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Lebanese mediator killed in fighting near Syrian border

Hezbollah fighters have begun an operation against militants on both sides of country's border with Syria
Hezbollah artillery fires towards militants' position in the mountainous Jurud Arsal region bordering Syria (AFP)
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A Lebanese mediator was killed on Saturday in a second day of fighting between the powerful Hezbollah group and militants near the border with Syria, the official news agency said.

"Ahmad al-Fliti, who was mediating between fighters and Hezbollah ... was wounded when his car was hit by shelling of unknown origin in Jurud Arsal," ANI said. "He later succumbed to his wounds."

Lebanon's army said Fliti was killed in shelling by "the terrorist organisation of the al-Nusra Front," referring to the former Syrian branch of al-Qaeda.

Hezbollah on Friday said its fighters had begun an operation against militants on both sides of the country's border with Syria.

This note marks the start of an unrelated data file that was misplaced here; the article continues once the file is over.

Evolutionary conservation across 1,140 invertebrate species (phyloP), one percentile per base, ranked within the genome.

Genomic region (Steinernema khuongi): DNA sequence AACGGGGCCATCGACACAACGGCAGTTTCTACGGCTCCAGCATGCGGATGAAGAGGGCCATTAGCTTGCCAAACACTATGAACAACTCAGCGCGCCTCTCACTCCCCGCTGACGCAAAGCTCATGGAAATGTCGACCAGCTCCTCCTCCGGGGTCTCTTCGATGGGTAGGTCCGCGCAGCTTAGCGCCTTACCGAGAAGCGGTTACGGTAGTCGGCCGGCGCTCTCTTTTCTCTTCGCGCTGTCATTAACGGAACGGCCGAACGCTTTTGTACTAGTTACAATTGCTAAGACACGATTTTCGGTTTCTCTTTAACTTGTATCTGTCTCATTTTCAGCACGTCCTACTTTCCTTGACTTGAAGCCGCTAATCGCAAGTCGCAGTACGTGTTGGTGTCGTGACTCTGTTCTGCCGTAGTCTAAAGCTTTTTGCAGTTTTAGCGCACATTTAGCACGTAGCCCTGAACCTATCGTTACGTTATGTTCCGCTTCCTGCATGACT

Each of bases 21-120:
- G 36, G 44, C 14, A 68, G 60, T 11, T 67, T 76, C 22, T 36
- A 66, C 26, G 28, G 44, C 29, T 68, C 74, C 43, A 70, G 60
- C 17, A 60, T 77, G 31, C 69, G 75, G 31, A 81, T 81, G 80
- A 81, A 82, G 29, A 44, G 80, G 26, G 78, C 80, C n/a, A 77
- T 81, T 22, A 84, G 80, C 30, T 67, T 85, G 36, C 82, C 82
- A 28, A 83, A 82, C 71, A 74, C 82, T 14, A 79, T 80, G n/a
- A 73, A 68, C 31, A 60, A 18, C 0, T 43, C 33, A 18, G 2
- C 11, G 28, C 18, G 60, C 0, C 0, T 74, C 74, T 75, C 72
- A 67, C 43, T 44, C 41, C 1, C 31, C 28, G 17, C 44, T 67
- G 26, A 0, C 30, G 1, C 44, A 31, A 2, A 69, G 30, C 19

On Saturday, Hezbollah announced several advances in the mountainous border area of Jurud Arsal.

Funerals were held on Saturday for 11 Hezbollah fighters killed in the clashes, nine in Beirut and two in Baalbek. 

Supporters and members of Lebanon's Shia movement Hezbollah attend funeral of two comrades killed during military operation against extremists in eastern city of Baalbeck in Lebanon's Bekaa Valley on Saturday (AFP)

Lebanon's army has not officially announced its participation in the offensive but said on Friday it had targeted "terrorists" in the area.

Thousands of Syrian refugees live in informal camps in Jurud Arsal after having fled the six-year war in their home country.

Security in the area has long been a concern, with Lebanese forces battling militants in the area in 2014.

Hezbollah on Friday also announced fighting on the other side of the border in Syria's Qalamun, where the Lebanese Shia group has fought for years alongside President Bashar al-Assad's army against rebels and militants.

Syria's air force on Saturday carried out air strikes near the border, the Britain-based Syrian Observatory for Human Rights monitor said.

More than a million refugees have entered Lebanon since the Syria conflict erupted with anti-government protests in March 2011.

Their presence has been largely tolerated despite testing the limited resources and ageing infrastructure of a country of just four million.